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Marie Mockett

Sep 11, 2005, 9:28 AM

Post #1 of 148 (34218 views)
California MFA Programs Can't Post

I'm wondering if anyone knows anything about MFA programs in California. I know that Irvine is supposed to be good. What about Stanford? Or any others? Any information would be greatly appreciated. Thanks in advance.


Aug 19, 2004, 5:16 PM

Post #2 of 148 (34444 views)
MFA Program at San Francisco State? Can't Post

Has anyone been? What's it like? How hard is it to get in? I've heard it's seen better days.

I live in SF and won't leave, so I guess I am asking if it would be worth it to go here over not going anywhere, i'm not debating it against other programs.

Thanks for any advice.


Aug 19, 2004, 10:33 PM

Post #3 of 148 (34436 views)
Re: [curly] MFA Program at San Francisco State? Can't Post

I don't have any first-hand experience with SFSU, but I do know that they don't offer any fellowship support. Would you be willing to pay tuition to get your MFA?

Taking out loans is a scares the bejesus out of me, but if you're not going to move, and if you really want an MFA, that might be your only option.

How bad do you want an MFA anyway? I see from my craigslist addiction that SF has a pretty robust writers scene with plenty of writers groups meeting all the time. Would that work?

Oh well, good luck with your search


Aug 20, 2004, 12:45 PM

Post #4 of 148 (34422 views)
Re: [bighark] MFA Program at San Francisco State? Can't Post

Yes, there is a huge writers scene here and plenty of classes and groups to join. but as i find myself trying to pinpoint a "job" that would make me happy, more and more i wish i could simply teach creative writing. I have thought about teaching at the elementary or even high school level, but I really have no desire to go through the teaching credential process and i really don't have the patience to teach younger kids. There are other MFA programs in SF, but they are all private and SUPER expensive. state is the only one that wouldn't take me half my life to pay off. I guess I am a little more nonchalant about an MFA than others on this board. I had a great undergrad experence getting a BA in creative writing, and while I do want to learn more to better my own writing, i want to find a way to enjoy a career in creative writing. i am not the type of person that can rely on my own work to make money for the rent, i need a paycheck. Someone else suggested a low-residency program, which i really don't know anything about. I'll look into in. thanks for the advice.


Aug 20, 2004, 1:28 PM

Post #5 of 148 (34414 views)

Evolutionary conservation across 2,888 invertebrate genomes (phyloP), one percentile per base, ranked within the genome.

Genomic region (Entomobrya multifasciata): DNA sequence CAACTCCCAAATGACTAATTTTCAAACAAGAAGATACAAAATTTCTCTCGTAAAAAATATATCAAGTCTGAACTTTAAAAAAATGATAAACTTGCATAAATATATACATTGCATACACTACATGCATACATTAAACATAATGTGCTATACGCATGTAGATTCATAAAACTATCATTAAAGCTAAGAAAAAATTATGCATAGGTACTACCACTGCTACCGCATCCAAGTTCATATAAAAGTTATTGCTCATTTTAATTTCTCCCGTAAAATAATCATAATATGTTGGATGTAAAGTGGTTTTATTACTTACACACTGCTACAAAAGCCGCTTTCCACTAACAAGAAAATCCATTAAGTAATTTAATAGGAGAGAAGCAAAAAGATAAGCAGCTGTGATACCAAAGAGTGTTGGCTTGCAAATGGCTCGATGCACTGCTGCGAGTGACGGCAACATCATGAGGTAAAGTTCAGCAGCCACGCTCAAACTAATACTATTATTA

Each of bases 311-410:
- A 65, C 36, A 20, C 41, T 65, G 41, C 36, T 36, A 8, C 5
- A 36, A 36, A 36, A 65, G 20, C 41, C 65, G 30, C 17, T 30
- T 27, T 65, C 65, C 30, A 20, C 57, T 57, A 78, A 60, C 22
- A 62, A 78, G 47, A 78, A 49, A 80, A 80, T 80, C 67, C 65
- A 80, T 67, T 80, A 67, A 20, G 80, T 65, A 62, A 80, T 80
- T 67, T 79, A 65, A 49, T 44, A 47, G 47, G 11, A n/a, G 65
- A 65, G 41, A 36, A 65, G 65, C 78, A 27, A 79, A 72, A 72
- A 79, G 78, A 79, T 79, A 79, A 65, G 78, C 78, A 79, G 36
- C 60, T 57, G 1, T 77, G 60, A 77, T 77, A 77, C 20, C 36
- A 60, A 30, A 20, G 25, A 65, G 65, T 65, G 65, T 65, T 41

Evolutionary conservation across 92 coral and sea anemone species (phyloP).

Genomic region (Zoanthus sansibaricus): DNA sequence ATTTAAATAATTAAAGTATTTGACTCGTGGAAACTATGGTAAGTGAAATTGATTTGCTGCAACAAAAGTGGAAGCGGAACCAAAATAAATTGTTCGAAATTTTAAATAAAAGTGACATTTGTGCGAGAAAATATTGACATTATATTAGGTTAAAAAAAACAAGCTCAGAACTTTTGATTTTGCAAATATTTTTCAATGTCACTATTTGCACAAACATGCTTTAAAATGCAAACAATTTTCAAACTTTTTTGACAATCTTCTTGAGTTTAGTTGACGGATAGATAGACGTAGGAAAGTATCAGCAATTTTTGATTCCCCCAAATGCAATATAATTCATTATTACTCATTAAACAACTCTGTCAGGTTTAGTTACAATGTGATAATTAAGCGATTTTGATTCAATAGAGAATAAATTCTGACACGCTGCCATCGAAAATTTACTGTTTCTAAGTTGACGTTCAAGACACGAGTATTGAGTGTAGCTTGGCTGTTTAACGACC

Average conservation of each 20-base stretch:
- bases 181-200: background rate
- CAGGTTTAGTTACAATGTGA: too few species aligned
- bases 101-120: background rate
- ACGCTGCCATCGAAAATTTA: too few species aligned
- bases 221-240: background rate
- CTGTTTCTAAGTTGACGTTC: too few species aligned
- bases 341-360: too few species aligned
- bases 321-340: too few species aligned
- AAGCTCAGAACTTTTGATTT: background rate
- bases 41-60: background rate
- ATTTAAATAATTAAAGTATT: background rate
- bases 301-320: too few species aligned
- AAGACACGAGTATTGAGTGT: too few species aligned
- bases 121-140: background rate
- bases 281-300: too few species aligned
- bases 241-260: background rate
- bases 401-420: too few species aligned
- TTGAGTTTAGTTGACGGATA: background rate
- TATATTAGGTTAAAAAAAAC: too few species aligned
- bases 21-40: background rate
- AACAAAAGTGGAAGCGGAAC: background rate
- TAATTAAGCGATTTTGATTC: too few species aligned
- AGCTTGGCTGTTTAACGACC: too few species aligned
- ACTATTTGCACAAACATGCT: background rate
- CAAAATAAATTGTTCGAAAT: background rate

Re: [curly] MFA Program at San Francisco State? Can't Post

Curly, the MFA isn't job insurance. Teaching jobs at the collge level are scarce, and nearly all of them go to folks with impressive publishing credentials. The ones that are left are adjunct spots for teaching freshman comp--a far cry from creative writing.

Do yourself a favor and contact the faculty members of the MFA programs in your area. Invite them to get a cup of coffee. Ask about what you'll need to be an attractive candidate for teaching positions.

(This post was edited by bighark on Aug 20, 2004, 1:38 PM)


Aug 20, 2004, 5:13 PM

Post #6 of 148 (34403 views)
Re: [bighark] MFA Program at San Francisco State? Can't Post

thanks for the reality-check advice. i am not diving into anything right away.

Do you think an impressive publishing record is more important than an MFA to teach at the college (or even community college) level? or do most have both? i know at least one of my professors didn't have an MFA, and he was the best known of all of them. In fact, it came out later that he didn't even finish his BA when he was awarded the Poet Laureate of California. They did a background check and stripped the title from him, but I heard my school didn't fire him even though he technically lied on his resume. he's probably the biggest draw to the UCSD program. It was Quincy Troupe if you've ever heard of him.

anyway, i'll start my talking to some professors in SF. and i'll just keep writing....

Robert Thomas

Aug 20, 2004, 7:18 PM

Post #7 of 148 (34398 views)
Re: [curly] MFA Program at San Francisco State? Can't Post

I think Quincy Troupe is in a class by himself, a legend. If you're Quincy Troupe, you can get a teaching job without a BA or an MFA or a driver's license. If you're "curly" or "rwt," it's a different story.


Aug 20, 2004, 7:54 PM

Post #8 of 148 (34393 views)
Re: [rwt] MFA Program at San Francisco State? Can't Post

I'm glad you've heard of him, then you appreciate the story. They shouldn't have taken his poet laureate away. Since when does a poet's education matter? Definately the best teacher i'll ever have, he made you want to write your best. I was lucky enough to take three workshops from him.

So most professors probably have a combination of both MFAs and published works. A friend of a friend of a friend is Po Bronson and he got his MFA at SFSU, so I shot him an email to ask about the program. He's pretty open about communicating with fans, so hopefully i'll get the inside scoop.

John Smith

Sep 21, 2004, 2:10 PM